Main results (see Jarrett et al 2019 for details):

  • We have constructed a whole-sky atlas of (chiefly) nearby, bright galaxies and globular clusters called the WISE Extended Source Catalogue (WXSC).  For each source, we have constructed new deep and wide mosaics from which to measure and characterize the target galaxy, as well as sources that are nearby in projected radial distance.  To date, we have measured over 70,000 sources.  For the first release, we choose the largest angular galaxies in the sky, starting from the Magellanic Clouds, to the major Local Group galaxies such as M31 and M33, to nearby galaxy groups and clusters (Virgo and Fornax). The WXSC will allow us to compare the most well-studied galaxies with large and more distant galaxies samples from WISE,  Spitzer, Herschel, Euclid, LSST, JWST, and the SKA pathfinders.

    To view the details and images of the 100 galaxies examined in WXSC, click here or go to the tab above.
  • We have measured the global and internal radial brightness properties of the 100 largest galaxies based on the WISE W1 (3.4 μm) 1 - σsky isophotal radius (about 23 mag arcsec-2), which typically reaches axi-symmetric-averaged depths of 25 mag arcsec-2 or approximately 28 mag arcsec-2 in the AB system.  We present the results for angular diameters, integrated flux from isophotes and “total” extractions from both asymptotic apertures and fitting to the radial profile to levels below the noise, surface brightness, and colors, (W1-W2) and (W2-W3).  The Magellanic Clouds, M31, and M33 are large enough that special methods were required to extract their light from the intervening foreground Galactic emission.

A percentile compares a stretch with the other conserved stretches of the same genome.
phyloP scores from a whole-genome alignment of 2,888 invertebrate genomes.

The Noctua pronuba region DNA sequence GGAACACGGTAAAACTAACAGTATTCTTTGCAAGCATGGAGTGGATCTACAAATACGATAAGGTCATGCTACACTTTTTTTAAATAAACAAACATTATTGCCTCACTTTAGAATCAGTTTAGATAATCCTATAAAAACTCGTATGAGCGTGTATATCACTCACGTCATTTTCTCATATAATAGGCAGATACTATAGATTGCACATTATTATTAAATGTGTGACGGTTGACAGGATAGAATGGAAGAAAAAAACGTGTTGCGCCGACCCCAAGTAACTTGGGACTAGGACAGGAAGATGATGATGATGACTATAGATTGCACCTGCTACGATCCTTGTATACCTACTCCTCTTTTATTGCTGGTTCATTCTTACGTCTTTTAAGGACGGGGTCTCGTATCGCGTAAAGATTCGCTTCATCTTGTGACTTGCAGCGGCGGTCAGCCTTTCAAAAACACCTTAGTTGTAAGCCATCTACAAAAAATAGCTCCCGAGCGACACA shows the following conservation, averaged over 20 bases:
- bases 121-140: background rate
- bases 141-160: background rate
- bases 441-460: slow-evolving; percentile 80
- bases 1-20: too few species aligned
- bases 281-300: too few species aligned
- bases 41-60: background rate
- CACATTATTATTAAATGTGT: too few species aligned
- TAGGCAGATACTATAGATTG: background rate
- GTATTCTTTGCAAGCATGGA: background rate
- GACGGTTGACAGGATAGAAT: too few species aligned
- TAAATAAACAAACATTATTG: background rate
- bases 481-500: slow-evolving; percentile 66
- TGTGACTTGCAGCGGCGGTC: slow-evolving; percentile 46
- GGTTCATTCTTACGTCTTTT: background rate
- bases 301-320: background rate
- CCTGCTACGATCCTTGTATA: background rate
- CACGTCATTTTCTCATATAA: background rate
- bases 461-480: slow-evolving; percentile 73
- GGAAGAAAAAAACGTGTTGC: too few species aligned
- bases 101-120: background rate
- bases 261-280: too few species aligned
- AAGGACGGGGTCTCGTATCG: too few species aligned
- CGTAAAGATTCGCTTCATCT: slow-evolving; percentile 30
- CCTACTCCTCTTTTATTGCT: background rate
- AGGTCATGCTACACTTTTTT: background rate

• Because of the high quality measurements from the largest and brightest galaxies in the sky (WXSC), the  WISE color-color diagram reveals a tight sequence that represents galaxy morphology and star-formation history, including present-day activity. We use the rest-frame-corrected measurements from the largest and highest S/N galaxies to fit the functional form of this WISE color-color “sequence”, given by:
    Offsets from the sequence arise from the usual photometric scatter, and more meaningfully, from excess infrared emission associated with nuclear activity from AGN and starbursts.